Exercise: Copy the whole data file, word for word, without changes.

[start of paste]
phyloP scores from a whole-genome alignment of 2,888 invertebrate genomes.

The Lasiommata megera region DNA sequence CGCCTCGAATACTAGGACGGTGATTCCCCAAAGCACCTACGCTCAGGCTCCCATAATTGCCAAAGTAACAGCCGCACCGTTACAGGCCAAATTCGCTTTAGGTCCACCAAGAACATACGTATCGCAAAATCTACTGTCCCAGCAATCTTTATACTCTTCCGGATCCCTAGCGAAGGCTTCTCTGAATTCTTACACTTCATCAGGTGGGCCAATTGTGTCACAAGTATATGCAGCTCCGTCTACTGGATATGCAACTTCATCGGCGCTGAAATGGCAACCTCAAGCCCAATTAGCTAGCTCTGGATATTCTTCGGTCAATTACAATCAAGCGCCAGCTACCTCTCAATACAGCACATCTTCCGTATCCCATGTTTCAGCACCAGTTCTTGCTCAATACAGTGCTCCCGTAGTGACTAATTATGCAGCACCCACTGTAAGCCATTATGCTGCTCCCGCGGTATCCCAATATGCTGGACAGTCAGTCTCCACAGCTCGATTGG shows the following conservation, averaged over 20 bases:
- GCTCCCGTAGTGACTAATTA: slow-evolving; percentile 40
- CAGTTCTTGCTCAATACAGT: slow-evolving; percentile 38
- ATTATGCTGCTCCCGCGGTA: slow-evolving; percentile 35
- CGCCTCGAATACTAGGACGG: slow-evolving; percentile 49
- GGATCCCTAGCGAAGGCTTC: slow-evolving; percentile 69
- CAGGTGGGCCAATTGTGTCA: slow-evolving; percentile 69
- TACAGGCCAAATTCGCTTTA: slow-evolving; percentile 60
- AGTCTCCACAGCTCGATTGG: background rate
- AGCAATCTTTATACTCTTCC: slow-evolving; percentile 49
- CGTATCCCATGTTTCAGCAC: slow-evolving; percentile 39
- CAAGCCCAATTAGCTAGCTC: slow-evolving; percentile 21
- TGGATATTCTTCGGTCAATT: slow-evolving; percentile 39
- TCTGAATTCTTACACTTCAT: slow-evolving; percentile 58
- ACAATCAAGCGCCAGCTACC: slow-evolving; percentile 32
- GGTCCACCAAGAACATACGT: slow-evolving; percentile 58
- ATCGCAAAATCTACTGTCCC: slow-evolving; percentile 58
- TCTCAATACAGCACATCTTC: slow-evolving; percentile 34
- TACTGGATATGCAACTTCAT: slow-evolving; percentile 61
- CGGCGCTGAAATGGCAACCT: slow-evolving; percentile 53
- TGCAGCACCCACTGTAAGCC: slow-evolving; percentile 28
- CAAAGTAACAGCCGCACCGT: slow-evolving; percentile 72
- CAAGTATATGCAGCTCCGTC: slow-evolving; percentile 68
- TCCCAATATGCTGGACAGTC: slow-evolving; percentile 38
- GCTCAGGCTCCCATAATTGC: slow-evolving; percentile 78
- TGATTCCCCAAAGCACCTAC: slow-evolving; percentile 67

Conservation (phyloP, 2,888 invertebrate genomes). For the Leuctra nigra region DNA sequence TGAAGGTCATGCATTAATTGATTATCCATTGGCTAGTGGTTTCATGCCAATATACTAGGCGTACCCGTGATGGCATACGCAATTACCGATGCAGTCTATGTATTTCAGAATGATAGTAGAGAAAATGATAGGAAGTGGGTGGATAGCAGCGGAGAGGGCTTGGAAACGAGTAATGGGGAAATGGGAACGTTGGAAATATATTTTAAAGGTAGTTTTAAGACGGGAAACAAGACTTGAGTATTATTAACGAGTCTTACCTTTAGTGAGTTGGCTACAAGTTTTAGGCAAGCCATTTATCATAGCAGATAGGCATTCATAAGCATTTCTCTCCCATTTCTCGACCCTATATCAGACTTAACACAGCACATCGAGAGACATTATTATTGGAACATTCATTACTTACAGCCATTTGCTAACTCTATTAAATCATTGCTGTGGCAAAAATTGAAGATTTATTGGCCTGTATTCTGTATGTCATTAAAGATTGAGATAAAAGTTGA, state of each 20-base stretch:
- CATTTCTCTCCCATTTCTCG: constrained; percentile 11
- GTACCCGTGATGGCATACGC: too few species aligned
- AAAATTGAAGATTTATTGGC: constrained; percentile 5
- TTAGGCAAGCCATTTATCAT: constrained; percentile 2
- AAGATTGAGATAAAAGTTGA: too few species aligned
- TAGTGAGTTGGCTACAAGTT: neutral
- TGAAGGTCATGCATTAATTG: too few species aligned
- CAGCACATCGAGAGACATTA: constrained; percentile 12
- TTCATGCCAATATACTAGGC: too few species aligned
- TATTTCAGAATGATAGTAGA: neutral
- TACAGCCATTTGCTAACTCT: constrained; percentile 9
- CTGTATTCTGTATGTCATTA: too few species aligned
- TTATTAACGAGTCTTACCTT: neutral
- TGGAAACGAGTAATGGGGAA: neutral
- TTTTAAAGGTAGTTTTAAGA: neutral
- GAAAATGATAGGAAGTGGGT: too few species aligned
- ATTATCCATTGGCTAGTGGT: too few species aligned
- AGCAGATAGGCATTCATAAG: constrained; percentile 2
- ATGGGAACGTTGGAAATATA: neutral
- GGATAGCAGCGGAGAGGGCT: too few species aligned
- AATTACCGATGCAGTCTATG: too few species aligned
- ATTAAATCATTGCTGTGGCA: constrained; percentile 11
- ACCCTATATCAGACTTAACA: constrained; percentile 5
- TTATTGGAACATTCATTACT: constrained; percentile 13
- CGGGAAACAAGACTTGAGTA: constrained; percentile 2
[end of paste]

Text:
phyloP scores from a whole-genome alignment of 2,888 invertebrate genomes.

The Lasiommata megera region DNA sequence CGCCTCGAATACTAGGACGGTGATTCCCCAAAGCACCTACGCTCAGGCTCCCATAATTGCCAAAGTAACAGCCGCACCGTTACAGGCCAAATTCGCTTTAGGTCCACCAAGAACATACGTATCGCAAAATCTACTGTCCCAGCAATCTTTATACTCTTCCGGATCCCTAGCGAAGGCTTCTCTGAATTCTTACACTTCATCAGGTGGGCCAATTGTGTCACAAGTATATGCAGCTCCGTCTACTGGATATGCAACTTCATCGGCGCTGAAATGGCAACCTCAAGCCCAATTAGCTAGCTCTGGATATTCTTCGGTCAATTACAATCAAGCGCCAGCTACCTCTCAATACAGCACATCTTCCGTATCCCATGTTTCAGCACCAGTTCTTGCTCAATACAGTGCTCCCGTAGTGACTAATTATGCAGCACCCACTGTAAGCCATTATGCTGCTCCCGCGGTATCCCAATATGCTGGACAGTCAGTCTCCACAGCTCGATTGG shows the following conservation, averaged over 20 bases:
- GCTCCCGTAGTGACTAATTA: slow-evolving; percentile 40
- CAGTTCTTGCTCAATACAGT: slow-evolving; percentile 38
- ATTATGCTGCTCCCGCGGTA: slow-evolving; percentile 35
- CGCCTCGAATACTAGGACGG: slow-evolving; percentile 49
- GGATCCCTAGCGAAGGCTTC: slow-evolving; percentile 69
- CAGGTGGGCCAATTGTGTCA: slow-evolving; percentile 69
- TACAGGCCAAATTCGCTTTA: slow-evolving; percentile 60
- AGTCTCCACAGCTCGATTGG: background rate
- AGCAATCTTTATACTCTTCC: slow-evolving; percentile 49
- CGTATCCCATGTTTCAGCAC: slow-evolving; percentile 39
- CAAGCCCAATTAGCTAGCTC: slow-evolving; percentile 21
- TGGATATTCTTCGGTCAATT: slow-evolving; percentile 39
- TCTGAATTCTTACACTTCAT: slow-evolving; percentile 58
- ACAATCAAGCGCCAGCTACC: slow-evolving; percentile 32
- GGTCCACCAAGAACATACGT: slow-evolving; percentile 58
- ATCGCAAAATCTACTGTCCC: slow-evolving; percentile 58
- TCTCAATACAGCACATCTTC: slow-evolving; percentile 34
- TACTGGATATGCAACTTCAT: slow-evolving; percentile 61
- CGGCGCTGAAATGGCAACCT: slow-evolving; percentile 53
- TGCAGCACCCACTGTAAGCC: slow-evolving; percentile 28
- CAAAGTAACAGCCGCACCGT: slow-evolving; percentile 72
- CAAGTATATGCAGCTCCGTC: slow-evolving; percentile 68
- TCCCAATATGCTGGACAGTC: slow-evolving; percentile 38
- GCTCAGGCTCCCATAATTGC: slow-evolving; percentile 78
- TGATTCCCCAAAGCACCTAC: slow-evolving; percentile 67

Conservation (phyloP, 2,888 invertebrate genomes). For the Leuctra nigra region DNA sequence TGAAGGTCATGCATTAATTGATTATCCATTGGCTAGTGGTTTCATGCCAATATACTAGGCGTACCCGTGATGGCATACGCAATTACCGATGCAGTCTATGTATTTCAGAATGATAGTAGAGAAAATGATAGGAAGTGGGTGGATAGCAGCGGAGAGGGCTTGGAAACGAGTAATGGGGAAATGGGAACGTTGGAAATATATTTTAAAGGTAGTTTTAAGACGGGAAACAAGACTTGAGTATTATTAACGAGTCTTACCTTTAGTGAGTTGGCTACAAGTTTTAGGCAAGCCATTTATCATAGCAGATAGGCATTCATAAGCATTTCTCTCCCATTTCTCGACCCTATATCAGACTTAACACAGCACATCGAGAGACATTATTATTGGAACATTCATTACTTACAGCCATTTGCTAACTCTATTAAATCATTGCTGTGGCAAAAATTGAAGATTTATTGGCCTGTATTCTGTATGTCATTAAAGATTGAGATAAAAGTTGA, state of each 20-base stretch:
- CATTTCTCTCCCATTTCTCG: constrained; percentile 11
- GTACCCGTGATGGCATACGC: too few species aligned
- AAAATTGAAGATTTATTGGC: constrained; percentile 5
- TTAGGCAAGCCATTTATCAT: constrained; percentile 2
- AAGATTGAGATAAAAGTTGA: too few species aligned
- TAGTGAGTTGGCTACAAGTT: neutral
- TGAAGGTCATGCATTAATTG: too few species aligned
- CAGCACATCGAGAGACATTA: constrained; percentile 12
- TTCATGCCAATATACTAGGC: too few species aligned
- TATTTCAGAATGATAGTAGA: neutral
- TACAGCCATTTGCTAACTCT: constrained; percentile 9
- CTGTATTCTGTATGTCATTA: too few species aligned
- TTATTAACGAGTCTTACCTT: neutral
- TGGAAACGAGTAATGGGGAA: neutral
- TTTTAAAGGTAGTTTTAAGA: neutral
- GAAAATGATAGGAAGTGGGT: too few species aligned
- ATTATCCATTGGCTAGTGGT: too few species aligned
- AGCAGATAGGCATTCATAAG: constrained; percentile 2
- ATGGGAACGTTGGAAATATA: neutral
- GGATAGCAGCGGAGAGGGCT: too few species aligned
- AATTACCGATGCAGTCTATG: too few species aligned
- ATTAAATCATTGCTGTGGCA: constrained; percentile 11
- ACCCTATATCAGACTTAACA: constrained; percentile 5
- TTATTGGAACATTCATTACT: constrained; percentile 13
- CGGGAAACAAGACTTGAGTA: constrained; percentile 2